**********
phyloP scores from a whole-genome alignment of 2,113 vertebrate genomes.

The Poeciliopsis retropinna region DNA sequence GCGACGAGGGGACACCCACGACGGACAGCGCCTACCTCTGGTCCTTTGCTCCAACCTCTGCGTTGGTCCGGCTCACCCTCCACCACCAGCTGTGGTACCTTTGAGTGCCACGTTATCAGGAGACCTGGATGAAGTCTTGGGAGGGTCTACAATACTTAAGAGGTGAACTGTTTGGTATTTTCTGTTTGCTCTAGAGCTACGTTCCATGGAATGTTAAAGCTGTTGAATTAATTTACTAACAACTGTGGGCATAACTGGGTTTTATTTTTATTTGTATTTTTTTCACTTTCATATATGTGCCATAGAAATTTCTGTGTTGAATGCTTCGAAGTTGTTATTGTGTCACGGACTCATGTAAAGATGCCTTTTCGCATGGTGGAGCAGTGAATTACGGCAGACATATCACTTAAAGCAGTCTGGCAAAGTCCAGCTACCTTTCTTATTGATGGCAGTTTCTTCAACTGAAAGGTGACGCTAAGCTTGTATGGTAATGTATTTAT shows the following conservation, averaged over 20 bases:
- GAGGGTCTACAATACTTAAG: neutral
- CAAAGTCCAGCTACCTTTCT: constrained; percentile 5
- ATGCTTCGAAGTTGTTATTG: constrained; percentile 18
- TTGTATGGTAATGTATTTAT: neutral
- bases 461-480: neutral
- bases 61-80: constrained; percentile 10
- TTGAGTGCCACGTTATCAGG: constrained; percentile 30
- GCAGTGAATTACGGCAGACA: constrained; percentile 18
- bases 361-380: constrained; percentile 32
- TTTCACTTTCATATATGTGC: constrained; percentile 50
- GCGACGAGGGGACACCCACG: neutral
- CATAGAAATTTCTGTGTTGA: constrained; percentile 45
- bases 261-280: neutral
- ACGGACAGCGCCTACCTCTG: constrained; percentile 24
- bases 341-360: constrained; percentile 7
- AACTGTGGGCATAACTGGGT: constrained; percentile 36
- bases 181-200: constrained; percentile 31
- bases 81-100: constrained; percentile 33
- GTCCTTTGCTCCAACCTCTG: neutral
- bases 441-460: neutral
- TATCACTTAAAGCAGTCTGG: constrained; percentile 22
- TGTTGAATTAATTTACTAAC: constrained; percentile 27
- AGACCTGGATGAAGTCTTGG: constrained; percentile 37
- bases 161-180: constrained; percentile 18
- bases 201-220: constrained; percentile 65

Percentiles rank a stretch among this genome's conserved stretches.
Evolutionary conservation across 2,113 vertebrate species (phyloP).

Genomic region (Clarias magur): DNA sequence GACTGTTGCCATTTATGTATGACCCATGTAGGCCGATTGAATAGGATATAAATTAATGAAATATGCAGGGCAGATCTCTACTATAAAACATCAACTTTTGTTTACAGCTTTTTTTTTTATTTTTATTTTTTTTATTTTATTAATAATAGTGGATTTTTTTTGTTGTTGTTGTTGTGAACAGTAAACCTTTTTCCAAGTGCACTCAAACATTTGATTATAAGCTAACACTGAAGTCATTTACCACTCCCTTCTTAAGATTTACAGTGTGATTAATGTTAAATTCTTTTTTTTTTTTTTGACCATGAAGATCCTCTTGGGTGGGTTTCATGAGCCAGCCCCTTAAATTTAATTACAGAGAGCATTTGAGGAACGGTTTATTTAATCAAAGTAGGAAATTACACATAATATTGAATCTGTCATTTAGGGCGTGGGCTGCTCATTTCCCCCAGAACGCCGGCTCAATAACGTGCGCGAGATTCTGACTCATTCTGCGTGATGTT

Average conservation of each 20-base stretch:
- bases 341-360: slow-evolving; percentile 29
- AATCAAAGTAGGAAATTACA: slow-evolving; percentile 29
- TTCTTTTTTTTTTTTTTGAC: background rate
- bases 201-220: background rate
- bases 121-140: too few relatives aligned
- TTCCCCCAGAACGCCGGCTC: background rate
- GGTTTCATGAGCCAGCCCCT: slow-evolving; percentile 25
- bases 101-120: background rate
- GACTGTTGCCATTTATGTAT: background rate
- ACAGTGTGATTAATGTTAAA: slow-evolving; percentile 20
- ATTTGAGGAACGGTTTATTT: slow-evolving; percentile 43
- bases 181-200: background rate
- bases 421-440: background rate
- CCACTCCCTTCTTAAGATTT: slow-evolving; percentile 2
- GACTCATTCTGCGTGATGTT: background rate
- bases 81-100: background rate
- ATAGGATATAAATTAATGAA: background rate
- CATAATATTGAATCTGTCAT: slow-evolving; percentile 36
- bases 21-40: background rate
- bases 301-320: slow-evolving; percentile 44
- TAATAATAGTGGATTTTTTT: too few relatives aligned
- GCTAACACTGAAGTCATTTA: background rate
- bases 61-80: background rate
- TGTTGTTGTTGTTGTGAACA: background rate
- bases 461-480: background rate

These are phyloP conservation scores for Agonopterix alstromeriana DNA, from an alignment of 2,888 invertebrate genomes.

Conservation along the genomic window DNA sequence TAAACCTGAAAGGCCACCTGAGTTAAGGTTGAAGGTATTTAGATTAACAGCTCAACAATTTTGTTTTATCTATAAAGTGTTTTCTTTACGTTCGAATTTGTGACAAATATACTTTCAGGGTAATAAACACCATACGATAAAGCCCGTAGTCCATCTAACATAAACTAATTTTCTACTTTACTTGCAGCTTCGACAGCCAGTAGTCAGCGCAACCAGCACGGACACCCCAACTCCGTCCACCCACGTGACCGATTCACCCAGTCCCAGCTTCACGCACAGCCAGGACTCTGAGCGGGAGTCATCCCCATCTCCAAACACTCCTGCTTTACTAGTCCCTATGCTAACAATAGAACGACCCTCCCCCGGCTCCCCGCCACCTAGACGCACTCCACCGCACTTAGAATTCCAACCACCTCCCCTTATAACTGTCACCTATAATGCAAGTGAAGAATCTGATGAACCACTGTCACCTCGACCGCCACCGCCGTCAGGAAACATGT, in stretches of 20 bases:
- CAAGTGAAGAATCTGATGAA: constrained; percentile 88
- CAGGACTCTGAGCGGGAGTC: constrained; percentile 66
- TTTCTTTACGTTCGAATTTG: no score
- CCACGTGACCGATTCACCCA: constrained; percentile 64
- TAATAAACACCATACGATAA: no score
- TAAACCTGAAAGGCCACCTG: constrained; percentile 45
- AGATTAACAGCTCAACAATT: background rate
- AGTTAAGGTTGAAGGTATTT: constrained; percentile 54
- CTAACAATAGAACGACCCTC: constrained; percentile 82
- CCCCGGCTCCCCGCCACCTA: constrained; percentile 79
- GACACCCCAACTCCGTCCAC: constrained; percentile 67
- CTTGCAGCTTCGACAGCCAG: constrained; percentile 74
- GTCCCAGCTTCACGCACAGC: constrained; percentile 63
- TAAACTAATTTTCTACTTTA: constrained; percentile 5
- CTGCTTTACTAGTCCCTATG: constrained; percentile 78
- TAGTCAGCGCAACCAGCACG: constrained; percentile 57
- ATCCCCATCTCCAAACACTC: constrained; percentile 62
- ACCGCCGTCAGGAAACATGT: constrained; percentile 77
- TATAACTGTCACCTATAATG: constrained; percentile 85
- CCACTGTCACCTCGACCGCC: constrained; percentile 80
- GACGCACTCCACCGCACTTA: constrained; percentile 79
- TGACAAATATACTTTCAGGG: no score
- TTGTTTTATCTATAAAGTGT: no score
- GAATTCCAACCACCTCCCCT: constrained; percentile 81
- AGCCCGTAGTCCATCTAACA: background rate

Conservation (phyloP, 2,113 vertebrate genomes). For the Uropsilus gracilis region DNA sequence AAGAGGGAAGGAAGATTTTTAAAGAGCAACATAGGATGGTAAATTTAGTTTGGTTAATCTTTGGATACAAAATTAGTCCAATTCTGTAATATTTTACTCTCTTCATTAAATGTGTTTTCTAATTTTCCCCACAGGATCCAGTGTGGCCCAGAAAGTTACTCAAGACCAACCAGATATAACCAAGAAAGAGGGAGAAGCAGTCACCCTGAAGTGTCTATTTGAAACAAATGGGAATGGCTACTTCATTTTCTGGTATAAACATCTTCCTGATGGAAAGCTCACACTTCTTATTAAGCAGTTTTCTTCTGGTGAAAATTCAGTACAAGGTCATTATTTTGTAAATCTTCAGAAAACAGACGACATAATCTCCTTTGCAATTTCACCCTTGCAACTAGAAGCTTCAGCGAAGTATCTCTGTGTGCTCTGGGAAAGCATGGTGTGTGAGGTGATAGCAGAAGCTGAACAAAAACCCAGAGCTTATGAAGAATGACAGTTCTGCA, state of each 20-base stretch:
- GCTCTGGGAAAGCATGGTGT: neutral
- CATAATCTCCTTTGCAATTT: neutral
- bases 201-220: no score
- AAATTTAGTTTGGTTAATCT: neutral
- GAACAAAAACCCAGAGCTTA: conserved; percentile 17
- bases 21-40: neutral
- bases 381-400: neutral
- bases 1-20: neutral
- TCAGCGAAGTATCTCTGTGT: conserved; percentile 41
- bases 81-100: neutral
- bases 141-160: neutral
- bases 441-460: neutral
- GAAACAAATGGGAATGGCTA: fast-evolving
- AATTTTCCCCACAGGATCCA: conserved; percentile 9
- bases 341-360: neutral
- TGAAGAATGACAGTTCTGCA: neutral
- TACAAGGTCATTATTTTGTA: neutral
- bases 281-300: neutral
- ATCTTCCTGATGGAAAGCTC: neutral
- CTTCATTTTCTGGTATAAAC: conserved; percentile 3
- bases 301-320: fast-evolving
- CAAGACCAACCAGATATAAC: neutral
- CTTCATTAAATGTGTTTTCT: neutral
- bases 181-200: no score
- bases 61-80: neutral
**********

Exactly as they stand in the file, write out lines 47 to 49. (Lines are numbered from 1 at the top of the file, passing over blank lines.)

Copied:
- bases 81-100: background rate
- ATAGGATATAAATTAATGAA: background rate
- CATAATATTGAATCTGTCAT: slow-evolving; percentile 36